Video game designers tend to fixate largely on creating experiences to be shown on a digital display. This workshop is aimed to get designers also thinking about the social and physical aspects of the games they create. There’ll be discussion about real life rules fuzziness and playing to the strengths of your chosen medium. Then participants will be encouraged to test their physical game rapid prototyping skills.

Coordinator: Damian Sommer /@damiansommer
1/4 of the Gloam Collective, currently working on Bravery Network. In a previous life he made the IGF-nominated storytelling game The Yawhg, as well as the randomly generated Chess-like, Chesh.

 

Systems and Simulations: Breathe life into your game!

Use simple AI to breath life into your game world! Learn how to create needs that cause your virtual characters to interact with the world in ways that are unpredictable and emergent. Using a basic artificial intelligence framework for Unity3D called NeedSim Life Simulator, participants in this workshop will add needs-based behaviours to their games in order to create dynamic, emergent interactions between AI characters, the game world, and the player.

Coordinator: Jonathan Carroll / @toughguymountain
Jonathan Carroll does interaction and game design for Tough Guy Mountain, and teaches through OCADU, Trinity Square Video, Toronto Animated Images Society, Hand Eye Society, and at Tough Guy Mountain’s studio, the Brandscape.

 

Emergent Contraptions

Mechanics of emergence are game rules that can trigger and influence each other in combinations and cascades, making a dynamic whole that’s much greater than the sum of its parts. In this workshop, we’ll experiment with creating, customizing, and combining simple modular Unity scripts and prefabs to build complex Rube Goldberg machines with an emphasis on physics and decoupled interactions.

Coordinator: Douglas Gregory / @D_M_Gregory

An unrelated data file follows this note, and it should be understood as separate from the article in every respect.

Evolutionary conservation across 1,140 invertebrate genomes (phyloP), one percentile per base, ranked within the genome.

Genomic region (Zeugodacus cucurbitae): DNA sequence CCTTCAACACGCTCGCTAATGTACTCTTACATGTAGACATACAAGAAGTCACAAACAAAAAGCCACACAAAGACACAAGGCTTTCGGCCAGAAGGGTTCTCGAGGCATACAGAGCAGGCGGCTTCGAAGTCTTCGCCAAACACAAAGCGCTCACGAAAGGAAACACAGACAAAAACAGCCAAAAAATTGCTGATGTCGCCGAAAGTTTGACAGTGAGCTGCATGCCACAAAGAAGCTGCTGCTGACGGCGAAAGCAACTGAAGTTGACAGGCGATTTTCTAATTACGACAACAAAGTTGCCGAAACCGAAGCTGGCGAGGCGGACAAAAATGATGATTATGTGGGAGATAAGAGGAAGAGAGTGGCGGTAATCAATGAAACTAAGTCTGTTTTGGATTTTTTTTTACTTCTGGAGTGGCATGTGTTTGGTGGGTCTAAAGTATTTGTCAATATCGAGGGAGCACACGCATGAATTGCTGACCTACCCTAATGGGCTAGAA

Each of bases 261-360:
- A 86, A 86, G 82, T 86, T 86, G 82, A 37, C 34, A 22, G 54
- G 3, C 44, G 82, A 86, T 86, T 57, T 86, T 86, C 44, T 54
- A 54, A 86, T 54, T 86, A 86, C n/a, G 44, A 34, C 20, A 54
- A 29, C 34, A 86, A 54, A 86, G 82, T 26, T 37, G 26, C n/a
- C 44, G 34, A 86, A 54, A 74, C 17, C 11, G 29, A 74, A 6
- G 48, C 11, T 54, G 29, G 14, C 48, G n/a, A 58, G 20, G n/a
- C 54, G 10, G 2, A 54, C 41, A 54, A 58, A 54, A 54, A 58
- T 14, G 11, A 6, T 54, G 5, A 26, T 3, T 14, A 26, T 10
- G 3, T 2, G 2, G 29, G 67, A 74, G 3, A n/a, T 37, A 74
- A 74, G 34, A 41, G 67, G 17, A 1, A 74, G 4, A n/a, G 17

Douglas Gregory is a game designer at Ubisoft Toronto, teacher at Sheridan College, avid game jammer, and regular on GameDev.StackExchange.

 

 

Twining While Black

More than a simple workshop, Twining While Black seeks to develop a community of black interactive fiction authors, and encourage participants to explore non-linear narratives and digital media-making in their writing practice. This workshop will be focused on creating a creative space for black artists with all different levels of computer and programming experience, in all stages of their careers. Based on the successful model of Writing While Black, a community dialogue series and writer’s circle centred around the voices of writers from the African Diaspora.

Coordinators: Liesl A. and Whitney French / @WhitneyFrench1
altopunk/alto89, also known as Liesl A. to human folk, is an artist, game developer, zinester, wannabe witch and all around super weird kid. Her claims to fame include a visual novel about an android lady’s brain (Homo Synthetica) and a tiny make-up game parody about a bored queer babe turned cyber god (Femmepocalypse). Along with Jenn Woodall, she co-created the TCAF-themed 2-player game “Battle Zine Turbo V” for the Comics x Games Jam 2017.

Whitney French is a writer, storyteller and multi-disciplinary artist. She’s been published in a couple of places but she takes more pride in the community she builds than the things she produces. She’s an Aries, a middle child, a nerd and a tree climber. Whitney also the founder and co-editor of the nation-wide publication From the Root Zine as well as the founder of the workshop series Writing While Black: an initiative to develop a community of black writers. Whitney French is presently working on an anthology of creative nonfiction by black Canadians for the University of Regina Press.


More to be announced! Send questions and comments to info@handeyesociety.com. This program is made possible by the generous support of the Ontario Arts Council.